- Do you push yourself to get the job done, regardless of the cost to you? Yes______ No______
- Do you respond to the needs of your friends even when it can short-change your own? Yes______ No______
- Did you grow up in a family where feelings of sadness or pain were avoided, or where you were criticized or punished for expressing them? Yes______ No______
- Have you ever been hurt emotionally, physically or sexually, and told no one? Or if you did tell someone, you weren’t believed or supported? Yes______ No______
- Did you grow up in a family (or are you still experiencing a family) where you felt like you had to meet defined expectations rather than being allowed to be yourself? Yes______ No______
- Do you like to have control of a situation if you’re going to be involved? Yes______ No______
- Do you have a growing sense that it’s becoming harder to maintain an organized structure in your life? Yes______ No______
- If so, do you feel anxiety or even panic? Yes______ No______
Do you tend to not cry or rarely cry? Yes______ No______
- Are you considered ultra-responsible, the one that can always be counted on by your co-workers or family and friends? Yes______ No______
- Do you think that taking time for yourself is selfish? Yes______ No______
- Do you dislike people considering themselves “victims”— that it’s not their fault when something goes wrong? Yes______ No______
- Did you grow up being taught that you were supposed to handle painful things on your own? That asking for help reflected weakness? Yes______ No______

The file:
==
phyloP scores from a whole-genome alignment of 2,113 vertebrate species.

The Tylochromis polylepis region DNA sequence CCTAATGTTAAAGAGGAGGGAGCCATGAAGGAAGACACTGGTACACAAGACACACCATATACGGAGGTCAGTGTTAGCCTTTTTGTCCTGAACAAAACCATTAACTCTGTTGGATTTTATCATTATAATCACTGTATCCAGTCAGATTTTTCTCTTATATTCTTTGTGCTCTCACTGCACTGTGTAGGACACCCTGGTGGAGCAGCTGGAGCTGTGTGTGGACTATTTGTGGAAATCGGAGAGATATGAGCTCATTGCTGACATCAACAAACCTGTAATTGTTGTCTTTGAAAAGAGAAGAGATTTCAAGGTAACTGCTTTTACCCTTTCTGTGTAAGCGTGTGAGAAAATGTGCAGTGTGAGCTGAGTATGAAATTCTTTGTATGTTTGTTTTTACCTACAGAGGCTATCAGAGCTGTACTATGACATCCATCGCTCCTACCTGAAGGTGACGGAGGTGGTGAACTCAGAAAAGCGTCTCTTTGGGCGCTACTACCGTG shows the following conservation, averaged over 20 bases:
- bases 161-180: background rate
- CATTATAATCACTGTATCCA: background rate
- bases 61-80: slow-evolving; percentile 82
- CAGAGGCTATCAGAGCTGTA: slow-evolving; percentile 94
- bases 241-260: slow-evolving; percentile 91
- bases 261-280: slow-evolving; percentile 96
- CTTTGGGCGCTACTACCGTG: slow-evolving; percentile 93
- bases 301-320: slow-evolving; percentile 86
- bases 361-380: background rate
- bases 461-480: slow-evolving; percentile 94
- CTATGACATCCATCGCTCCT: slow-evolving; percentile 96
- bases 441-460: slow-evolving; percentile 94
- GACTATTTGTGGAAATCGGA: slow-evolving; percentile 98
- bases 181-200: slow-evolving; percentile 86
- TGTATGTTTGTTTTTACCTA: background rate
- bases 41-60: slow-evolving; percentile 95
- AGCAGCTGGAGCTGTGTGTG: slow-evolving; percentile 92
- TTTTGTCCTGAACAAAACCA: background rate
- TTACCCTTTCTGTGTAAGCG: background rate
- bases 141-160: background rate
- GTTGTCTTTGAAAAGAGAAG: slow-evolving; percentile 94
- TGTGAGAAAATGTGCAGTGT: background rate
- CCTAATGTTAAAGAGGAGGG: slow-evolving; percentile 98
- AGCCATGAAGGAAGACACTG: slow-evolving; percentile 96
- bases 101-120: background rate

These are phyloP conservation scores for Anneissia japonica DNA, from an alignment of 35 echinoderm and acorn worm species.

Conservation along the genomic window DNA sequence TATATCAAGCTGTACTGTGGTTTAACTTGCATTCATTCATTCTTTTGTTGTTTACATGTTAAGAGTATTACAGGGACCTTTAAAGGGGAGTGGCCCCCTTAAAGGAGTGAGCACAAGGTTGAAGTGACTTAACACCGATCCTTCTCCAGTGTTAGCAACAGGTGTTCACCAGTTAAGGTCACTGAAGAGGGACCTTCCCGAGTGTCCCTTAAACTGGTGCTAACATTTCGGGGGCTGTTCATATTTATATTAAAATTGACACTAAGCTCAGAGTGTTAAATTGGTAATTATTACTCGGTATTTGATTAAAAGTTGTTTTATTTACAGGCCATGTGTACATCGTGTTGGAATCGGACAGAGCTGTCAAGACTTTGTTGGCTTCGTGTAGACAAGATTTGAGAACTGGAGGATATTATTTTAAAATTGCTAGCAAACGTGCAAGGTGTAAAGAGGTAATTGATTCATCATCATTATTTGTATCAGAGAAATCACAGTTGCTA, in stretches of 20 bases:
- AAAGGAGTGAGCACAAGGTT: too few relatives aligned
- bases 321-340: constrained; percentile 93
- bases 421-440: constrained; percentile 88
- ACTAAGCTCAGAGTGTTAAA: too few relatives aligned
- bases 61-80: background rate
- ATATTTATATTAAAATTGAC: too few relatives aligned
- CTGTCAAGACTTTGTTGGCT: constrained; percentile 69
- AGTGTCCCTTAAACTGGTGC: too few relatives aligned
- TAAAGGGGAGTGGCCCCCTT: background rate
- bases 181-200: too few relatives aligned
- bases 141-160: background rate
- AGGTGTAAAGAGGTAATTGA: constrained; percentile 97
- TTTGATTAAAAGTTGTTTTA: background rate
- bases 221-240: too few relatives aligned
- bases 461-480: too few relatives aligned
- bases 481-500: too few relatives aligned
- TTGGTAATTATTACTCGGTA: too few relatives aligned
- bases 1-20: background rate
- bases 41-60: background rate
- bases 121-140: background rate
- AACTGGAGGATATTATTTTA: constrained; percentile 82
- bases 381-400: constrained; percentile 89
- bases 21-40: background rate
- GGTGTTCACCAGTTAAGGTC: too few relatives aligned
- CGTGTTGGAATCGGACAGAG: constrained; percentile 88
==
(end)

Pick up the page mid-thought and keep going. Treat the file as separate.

- Do you strongly believe in focusing on the positives in your life, or “counting your blessings”? Yes______ No______
- Do you have a critical, nagging inner voice telling you you’re not good enough, or that you could have tried harder, even though you accomplished your goal? Yes______ No______
- Do you outwardly seem hopeful and energetic while, at times, you struggle with a sense of being trapped? Yes______ No______
- Do you make lists of tasks to get done during the day, and if they are not completed, feel frustrated or like a failure? Yes _______ No_______
- Were you an older child in a family where parents weren’t available, and you took care of your younger siblings? Yes_______ No _______
- Did you have to care for an alcoholic or otherwise dysfunctional parent as a child? Yes _______ No_______
- Were you told that you were extremely special to one parent, and felt that you needed to please them in order to maintain their emotional stability? Yes_______ No _______
Count your positive answers to the questions above. If you answered “yes” to five to eight questions, you’re likely to be a very responsible person, though you may need to consider taking more time for yourself. A “yes” response to eight to eleven questions indicates that your life is being governed by highly perfectionistic standards, which may be detrimental to your well-being.
Twelve or more positive responses may reflect the presence of PHD, or a depression that you deny (or are unaware of). You do this by intentionally creating a happy, perfect façade.Lots of driven, accomplished people share these traits, or have these dynamics in their history. Often, they can lead to success and happiness.
When many of them are present, you may be experiencing PHD.
I’d love to hear about your experience with the questionnaire, as I’m always open to constructive suggestions, improvements or comments. You can comment below or email me confidentially at email@example.com.